This Review of Prison Libraries in Ireland was commissioned by the Local Government Management Agency (LGMA) in Ireland. It was undertaken over an eight-month period from May to December 2021 by Dr Jayne Finlay and Dr Jessica Bates from the School of Education, Ulster University and independent researcher, Dr Susannah Hanlon.
The aims of the project were to undertake a review of existing prison library services to assess current service provision and make recommendations for a potential new model.
There were three distinct aspects to the review work. Firstly, an understanding of global good practice in relation to the provision of prison libraries was achieved through a review of relevant literature and policy documentation and interviews with individuals who play a significant role in the provision of prison library services outside of Ireland.
Secondly, an understanding of the context of providing prison library services in Ireland and an assessment of current provision was achieved through an examination of the local policy context and a range of data collection techniques. These included: interviews with members of the review steering group; focus groups with county librarians, individuals involved in prison education, and other stakeholders; a survey of provision at each of the prison library sites in Ireland; and focus groups with persons in custody. The third and final stage of the review focused on the development of principles and recommendations and included two workshops with a wide range of relevant stakeholders.
Principles for Prison Library Provision in Ireland
- Policy-driven: Prison library services are underpinned and guided by a national policy of prison library provision.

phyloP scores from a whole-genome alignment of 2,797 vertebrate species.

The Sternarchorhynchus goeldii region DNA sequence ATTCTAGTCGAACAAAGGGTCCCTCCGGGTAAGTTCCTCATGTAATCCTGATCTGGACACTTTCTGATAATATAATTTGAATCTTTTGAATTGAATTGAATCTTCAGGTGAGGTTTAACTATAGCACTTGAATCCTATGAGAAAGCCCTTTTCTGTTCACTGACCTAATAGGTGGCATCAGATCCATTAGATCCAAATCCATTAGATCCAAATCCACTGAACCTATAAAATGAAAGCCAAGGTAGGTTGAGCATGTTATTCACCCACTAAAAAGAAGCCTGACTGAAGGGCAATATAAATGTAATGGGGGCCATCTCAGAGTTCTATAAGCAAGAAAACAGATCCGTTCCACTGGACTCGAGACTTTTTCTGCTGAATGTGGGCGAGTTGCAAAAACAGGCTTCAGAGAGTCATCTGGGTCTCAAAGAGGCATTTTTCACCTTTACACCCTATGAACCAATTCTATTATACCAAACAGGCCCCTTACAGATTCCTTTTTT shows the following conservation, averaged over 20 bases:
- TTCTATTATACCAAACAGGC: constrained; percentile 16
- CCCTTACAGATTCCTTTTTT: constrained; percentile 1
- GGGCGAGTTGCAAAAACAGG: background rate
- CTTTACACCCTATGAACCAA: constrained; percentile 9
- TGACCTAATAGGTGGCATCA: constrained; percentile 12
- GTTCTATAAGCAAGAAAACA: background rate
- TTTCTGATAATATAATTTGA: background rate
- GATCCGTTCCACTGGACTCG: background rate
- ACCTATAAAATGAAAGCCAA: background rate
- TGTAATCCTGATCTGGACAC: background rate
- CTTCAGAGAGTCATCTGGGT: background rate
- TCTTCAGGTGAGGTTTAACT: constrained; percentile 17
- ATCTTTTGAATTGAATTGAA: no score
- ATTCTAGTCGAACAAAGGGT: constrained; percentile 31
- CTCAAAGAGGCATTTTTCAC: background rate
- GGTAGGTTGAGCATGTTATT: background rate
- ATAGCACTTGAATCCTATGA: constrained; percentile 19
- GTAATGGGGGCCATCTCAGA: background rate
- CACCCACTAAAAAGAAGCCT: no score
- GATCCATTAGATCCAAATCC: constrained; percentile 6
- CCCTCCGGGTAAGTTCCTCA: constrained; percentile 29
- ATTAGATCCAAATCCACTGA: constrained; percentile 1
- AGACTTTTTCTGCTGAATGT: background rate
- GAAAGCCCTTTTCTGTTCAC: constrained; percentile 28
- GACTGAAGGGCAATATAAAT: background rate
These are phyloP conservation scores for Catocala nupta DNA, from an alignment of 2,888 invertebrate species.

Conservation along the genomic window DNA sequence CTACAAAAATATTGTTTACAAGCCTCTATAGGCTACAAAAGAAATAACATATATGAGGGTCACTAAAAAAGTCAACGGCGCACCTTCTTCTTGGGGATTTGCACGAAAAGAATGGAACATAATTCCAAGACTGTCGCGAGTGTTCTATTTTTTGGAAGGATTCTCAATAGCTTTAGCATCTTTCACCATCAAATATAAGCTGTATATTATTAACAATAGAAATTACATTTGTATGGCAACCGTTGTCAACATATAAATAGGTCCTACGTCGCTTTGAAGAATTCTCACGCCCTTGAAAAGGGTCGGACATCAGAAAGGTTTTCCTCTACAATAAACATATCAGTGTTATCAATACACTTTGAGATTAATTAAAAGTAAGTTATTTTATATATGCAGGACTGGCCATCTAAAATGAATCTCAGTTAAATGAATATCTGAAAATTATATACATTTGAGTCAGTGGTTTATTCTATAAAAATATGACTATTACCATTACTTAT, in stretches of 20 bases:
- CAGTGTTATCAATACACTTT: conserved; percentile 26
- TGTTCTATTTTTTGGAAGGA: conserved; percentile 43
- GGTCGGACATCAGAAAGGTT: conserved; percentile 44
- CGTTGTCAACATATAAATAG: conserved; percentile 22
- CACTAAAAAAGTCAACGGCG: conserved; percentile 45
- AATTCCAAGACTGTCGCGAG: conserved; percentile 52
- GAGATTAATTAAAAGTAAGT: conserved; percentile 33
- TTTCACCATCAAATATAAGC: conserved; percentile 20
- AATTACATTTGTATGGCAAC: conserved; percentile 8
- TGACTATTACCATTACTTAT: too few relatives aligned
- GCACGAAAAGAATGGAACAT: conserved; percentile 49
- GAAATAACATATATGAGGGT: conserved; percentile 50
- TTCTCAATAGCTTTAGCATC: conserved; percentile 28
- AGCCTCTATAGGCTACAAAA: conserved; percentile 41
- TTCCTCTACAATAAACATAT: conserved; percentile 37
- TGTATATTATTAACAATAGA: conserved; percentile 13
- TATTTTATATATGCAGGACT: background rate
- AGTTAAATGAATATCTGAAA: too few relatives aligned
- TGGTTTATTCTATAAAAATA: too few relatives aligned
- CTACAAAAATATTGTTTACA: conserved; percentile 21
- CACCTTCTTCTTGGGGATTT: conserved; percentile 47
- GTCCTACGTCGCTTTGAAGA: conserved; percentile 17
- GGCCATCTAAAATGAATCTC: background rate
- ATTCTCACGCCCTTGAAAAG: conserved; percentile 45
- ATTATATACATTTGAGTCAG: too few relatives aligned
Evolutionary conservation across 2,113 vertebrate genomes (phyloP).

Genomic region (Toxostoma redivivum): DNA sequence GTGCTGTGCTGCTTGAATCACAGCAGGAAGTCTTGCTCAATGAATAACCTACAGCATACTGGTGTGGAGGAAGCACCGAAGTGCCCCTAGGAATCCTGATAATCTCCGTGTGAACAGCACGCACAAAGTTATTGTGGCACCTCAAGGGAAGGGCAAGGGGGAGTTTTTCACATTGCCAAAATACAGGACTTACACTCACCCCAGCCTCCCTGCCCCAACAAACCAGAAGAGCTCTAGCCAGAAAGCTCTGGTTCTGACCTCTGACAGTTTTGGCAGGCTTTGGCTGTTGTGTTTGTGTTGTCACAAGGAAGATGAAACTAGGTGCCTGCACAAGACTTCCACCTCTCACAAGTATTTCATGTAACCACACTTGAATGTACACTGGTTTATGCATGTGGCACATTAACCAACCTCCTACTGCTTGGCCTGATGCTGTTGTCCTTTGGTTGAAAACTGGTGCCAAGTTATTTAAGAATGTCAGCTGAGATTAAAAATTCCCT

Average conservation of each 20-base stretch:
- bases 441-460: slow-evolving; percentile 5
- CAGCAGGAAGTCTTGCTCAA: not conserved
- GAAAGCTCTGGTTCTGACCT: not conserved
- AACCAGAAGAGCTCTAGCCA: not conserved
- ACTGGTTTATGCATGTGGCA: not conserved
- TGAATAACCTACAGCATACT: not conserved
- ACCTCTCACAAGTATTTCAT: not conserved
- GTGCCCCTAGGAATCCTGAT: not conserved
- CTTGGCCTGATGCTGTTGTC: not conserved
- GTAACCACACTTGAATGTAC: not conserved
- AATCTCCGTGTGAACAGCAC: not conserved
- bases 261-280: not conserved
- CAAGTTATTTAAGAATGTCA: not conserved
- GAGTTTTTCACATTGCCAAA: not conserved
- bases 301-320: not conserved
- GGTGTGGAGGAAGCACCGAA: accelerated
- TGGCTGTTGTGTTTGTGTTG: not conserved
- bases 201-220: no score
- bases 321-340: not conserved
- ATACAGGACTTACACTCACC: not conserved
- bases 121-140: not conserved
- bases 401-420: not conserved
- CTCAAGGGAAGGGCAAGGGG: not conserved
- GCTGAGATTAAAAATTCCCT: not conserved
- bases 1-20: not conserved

- Universal access: All persons in custody have the right to access library services and, where possible, the library space while in prison.
- User-centred: Library services are user-centred, designed around the needs of specific populations at individual prison sites.
- Professionalism: Prison libraries are managed by professional library staff, supported by prison staff and volunteers from within the prison population.
- Partnership: Prison library services are provided in partnership with public libraries, and work with other prison departments and external organisations.
- Range and scope of provision: In addition to borrowing services, a broad range and format of stock, programmes and activities are available.
- Community: Prison library provision reflects, as much as possible, what is offered to communities by local public libraries, including access to digital resources.
- The Library as support while in prison: Libraries support health and wellbeing, information access, reading, self-development, learning, and social engagement in library programmes and activities.
- The Library as a stepping-stone to re-entering society: Libraries provide support in preparing people in custody for release and life in the community.
- Review and evaluation: Prison library services are reviewed on a regular basis to monitor and evaluate the implementation of strategic priorities, the provision of library services and how they support user needs, to ensure effective delivery both locally and nationally.
Finlay, J. & Bates, J. (2021) Prison librarianship and prison education: A case study from Northern Ireland.
In: Garner, J. (Ed) Exploring the roles and practices of libraries in Prisons (pp 135-156). Advances in
Librarianship, Volume 49. Bingley: Emerald Publishing.
Finlay, J. (2020). Rethinking the dichotomy between libraries and prisons: Reflections from research in Northern Ireland. Journal of New Librarianship, 3(1), 115–119.
Finlay, J., & Bates, J. (2019). What is the Role of the Prison Library? The Development of a Theoretical Foundation. Journal of Prison Education and Reentry, 5 (2): 120-139.
- Online Symposium on Prison Libraries, 10 June 2022
- Online CPD workshop on working in prison libraries, 15 June 2022
- Conference presentation, Irish Prison Library Review, in Session 100 Books beyond bars – Engaging prison libraries, IFLA WLIC 2022, 27 July 2022
Dr Jayne Finlay
School of Education, Ulster University